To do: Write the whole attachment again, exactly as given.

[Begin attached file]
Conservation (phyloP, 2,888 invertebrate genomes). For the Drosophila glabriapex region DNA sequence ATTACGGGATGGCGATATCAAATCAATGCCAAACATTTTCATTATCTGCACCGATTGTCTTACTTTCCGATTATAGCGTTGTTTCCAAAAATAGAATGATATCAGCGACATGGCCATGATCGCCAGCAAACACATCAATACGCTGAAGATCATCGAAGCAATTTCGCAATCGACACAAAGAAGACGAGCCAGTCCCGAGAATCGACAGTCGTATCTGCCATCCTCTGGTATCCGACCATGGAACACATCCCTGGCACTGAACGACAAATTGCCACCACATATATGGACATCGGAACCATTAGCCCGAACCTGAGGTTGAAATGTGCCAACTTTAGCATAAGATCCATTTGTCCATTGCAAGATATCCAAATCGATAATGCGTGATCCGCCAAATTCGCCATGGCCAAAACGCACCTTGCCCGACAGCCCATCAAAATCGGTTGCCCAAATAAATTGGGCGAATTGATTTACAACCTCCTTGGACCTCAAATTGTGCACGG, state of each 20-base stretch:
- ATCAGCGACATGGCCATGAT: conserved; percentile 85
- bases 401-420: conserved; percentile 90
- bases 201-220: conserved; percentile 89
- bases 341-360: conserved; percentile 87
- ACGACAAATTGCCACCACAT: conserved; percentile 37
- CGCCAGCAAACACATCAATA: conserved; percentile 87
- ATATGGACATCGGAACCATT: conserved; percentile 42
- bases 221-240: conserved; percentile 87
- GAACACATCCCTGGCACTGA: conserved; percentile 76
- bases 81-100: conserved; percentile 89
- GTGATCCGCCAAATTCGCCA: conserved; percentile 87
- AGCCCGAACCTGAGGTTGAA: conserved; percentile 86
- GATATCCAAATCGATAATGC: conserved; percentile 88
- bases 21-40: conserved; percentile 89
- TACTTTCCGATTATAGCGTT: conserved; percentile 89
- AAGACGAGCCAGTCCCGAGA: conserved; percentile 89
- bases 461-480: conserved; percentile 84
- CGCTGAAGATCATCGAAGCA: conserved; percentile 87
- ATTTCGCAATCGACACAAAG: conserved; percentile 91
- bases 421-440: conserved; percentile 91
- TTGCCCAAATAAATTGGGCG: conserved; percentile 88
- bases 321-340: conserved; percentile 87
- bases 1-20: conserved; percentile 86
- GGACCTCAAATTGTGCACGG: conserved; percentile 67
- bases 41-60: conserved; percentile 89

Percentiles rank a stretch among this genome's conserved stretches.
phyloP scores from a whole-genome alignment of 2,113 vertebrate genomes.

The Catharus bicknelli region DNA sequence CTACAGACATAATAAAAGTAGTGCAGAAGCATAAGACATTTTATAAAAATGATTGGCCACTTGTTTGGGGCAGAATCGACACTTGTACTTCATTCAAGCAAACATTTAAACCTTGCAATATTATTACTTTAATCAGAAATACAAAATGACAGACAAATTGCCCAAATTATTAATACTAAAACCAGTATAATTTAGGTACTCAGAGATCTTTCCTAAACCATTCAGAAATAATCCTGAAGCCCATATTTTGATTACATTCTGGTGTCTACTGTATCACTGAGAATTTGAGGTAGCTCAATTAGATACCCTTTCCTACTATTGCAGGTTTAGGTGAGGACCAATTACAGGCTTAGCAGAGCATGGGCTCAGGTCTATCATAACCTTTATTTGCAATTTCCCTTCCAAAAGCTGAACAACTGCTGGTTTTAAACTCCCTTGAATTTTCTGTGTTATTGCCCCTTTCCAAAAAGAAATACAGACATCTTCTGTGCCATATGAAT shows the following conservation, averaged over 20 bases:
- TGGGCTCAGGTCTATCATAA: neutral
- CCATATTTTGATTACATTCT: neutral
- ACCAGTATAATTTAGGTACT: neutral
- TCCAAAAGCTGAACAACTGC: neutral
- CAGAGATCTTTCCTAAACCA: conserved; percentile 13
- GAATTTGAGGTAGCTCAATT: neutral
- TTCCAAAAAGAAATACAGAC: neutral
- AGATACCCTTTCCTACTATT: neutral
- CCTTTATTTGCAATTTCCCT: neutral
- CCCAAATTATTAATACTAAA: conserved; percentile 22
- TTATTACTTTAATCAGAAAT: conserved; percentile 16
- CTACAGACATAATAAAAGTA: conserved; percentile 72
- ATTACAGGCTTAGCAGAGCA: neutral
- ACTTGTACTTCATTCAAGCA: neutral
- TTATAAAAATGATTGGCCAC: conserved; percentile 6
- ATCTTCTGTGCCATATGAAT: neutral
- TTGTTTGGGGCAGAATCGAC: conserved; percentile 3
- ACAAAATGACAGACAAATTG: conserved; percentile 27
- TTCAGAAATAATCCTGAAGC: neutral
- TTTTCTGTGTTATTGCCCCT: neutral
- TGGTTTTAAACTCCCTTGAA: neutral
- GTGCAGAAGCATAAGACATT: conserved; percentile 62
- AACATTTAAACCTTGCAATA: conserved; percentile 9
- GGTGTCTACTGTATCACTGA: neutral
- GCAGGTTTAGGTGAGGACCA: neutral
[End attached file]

Conservation (phyloP, 2,888 invertebrate genomes). For the Drosophila glabriapex region DNA sequence ATTACGGGATGGCGATATCAAATCAATGCCAAACATTTTCATTATCTGCACCGATTGTCTTACTTTCCGATTATAGCGTTGTTTCCAAAAATAGAATGATATCAGCGACATGGCCATGATCGCCAGCAAACACATCAATACGCTGAAGATCATCGAAGCAATTTCGCAATCGACACAAAGAAGACGAGCCAGTCCCGAGAATCGACAGTCGTATCTGCCATCCTCTGGTATCCGACCATGGAACACATCCCTGGCACTGAACGACAAATTGCCACCACATATATGGACATCGGAACCATTAGCCCGAACCTGAGGTTGAAATGTGCCAACTTTAGCATAAGATCCATTTGTCCATTGCAAGATATCCAAATCGATAATGCGTGATCCGCCAAATTCGCCATGGCCAAAACGCACCTTGCCCGACAGCCCATCAAAATCGGTTGCCCAAATAAATTGGGCGAATTGATTTACAACCTCCTTGGACCTCAAATTGTGCACGG, state of each 20-base stretch:
- ATCAGCGACATGGCCATGAT: conserved; percentile 85
- bases 401-420: conserved; percentile 90
- bases 201-220: conserved; percentile 89
- bases 341-360: conserved; percentile 87
- ACGACAAATTGCCACCACAT: conserved; percentile 37
- CGCCAGCAAACACATCAATA: conserved; percentile 87
- ATATGGACATCGGAACCATT: conserved; percentile 42
- bases 221-240: conserved; percentile 87
- GAACACATCCCTGGCACTGA: conserved; percentile 76
- bases 81-100: conserved; percentile 89
- GTGATCCGCCAAATTCGCCA: conserved; percentile 87
- AGCCCGAACCTGAGGTTGAA: conserved; percentile 86
- GATATCCAAATCGATAATGC: conserved; percentile 88
- bases 21-40: conserved; percentile 89
- TACTTTCCGATTATAGCGTT: conserved; percentile 89
- AAGACGAGCCAGTCCCGAGA: conserved; percentile 89
- bases 461-480: conserved; percentile 84
- CGCTGAAGATCATCGAAGCA: conserved; percentile 87
- ATTTCGCAATCGACACAAAG: conserved; percentile 91
- bases 421-440: conserved; percentile 91
- TTGCCCAAATAAATTGGGCG: conserved; percentile 88
- bases 321-340: conserved; percentile 87
- bases 1-20: conserved; percentile 86
- GGACCTCAAATTGTGCACGG: conserved; percentile 67
- bases 41-60: conserved; percentile 89

Percentiles rank a stretch among this genome's conserved stretches.
phyloP scores from a whole-genome alignment of 2,113 vertebrate genomes.

The Catharus bicknelli region DNA sequence CTACAGACATAATAAAAGTAGTGCAGAAGCATAAGACATTTTATAAAAATGATTGGCCACTTGTTTGGGGCAGAATCGACACTTGTACTTCATTCAAGCAAACATTTAAACCTTGCAATATTATTACTTTAATCAGAAATACAAAATGACAGACAAATTGCCCAAATTATTAATACTAAAACCAGTATAATTTAGGTACTCAGAGATCTTTCCTAAACCATTCAGAAATAATCCTGAAGCCCATATTTTGATTACATTCTGGTGTCTACTGTATCACTGAGAATTTGAGGTAGCTCAATTAGATACCCTTTCCTACTATTGCAGGTTTAGGTGAGGACCAATTACAGGCTTAGCAGAGCATGGGCTCAGGTCTATCATAACCTTTATTTGCAATTTCCCTTCCAAAAGCTGAACAACTGCTGGTTTTAAACTCCCTTGAATTTTCTGTGTTATTGCCCCTTTCCAAAAAGAAATACAGACATCTTCTGTGCCATATGAAT shows the following conservation, averaged over 20 bases:
- TGGGCTCAGGTCTATCATAA: neutral
- CCATATTTTGATTACATTCT: neutral
- ACCAGTATAATTTAGGTACT: neutral
- TCCAAAAGCTGAACAACTGC: neutral
- CAGAGATCTTTCCTAAACCA: conserved; percentile 13
- GAATTTGAGGTAGCTCAATT: neutral
- TTCCAAAAAGAAATACAGAC: neutral
- AGATACCCTTTCCTACTATT: neutral
- CCTTTATTTGCAATTTCCCT: neutral
- CCCAAATTATTAATACTAAA: conserved; percentile 22
- TTATTACTTTAATCAGAAAT: conserved; percentile 16
- CTACAGACATAATAAAAGTA: conserved; percentile 72
- ATTACAGGCTTAGCAGAGCA: neutral
- ACTTGTACTTCATTCAAGCA: neutral
- TTATAAAAATGATTGGCCAC: conserved; percentile 6
- ATCTTCTGTGCCATATGAAT: neutral
- TTGTTTGGGGCAGAATCGAC: conserved; percentile 3
- ACAAAATGACAGACAAATTG: conserved; percentile 27
- TTCAGAAATAATCCTGAAGC: neutral
- TTTTCTGTGTTATTGCCCCT: neutral
- TGGTTTTAAACTCCCTTGAA: neutral
- GTGCAGAAGCATAAGACATT: conserved; percentile 62
- AACATTTAAACCTTGCAATA: conserved; percentile 9
- GGTGTCTACTGTATCACTGA: neutral
- GCAGGTTTAGGTGAGGACCA: neutral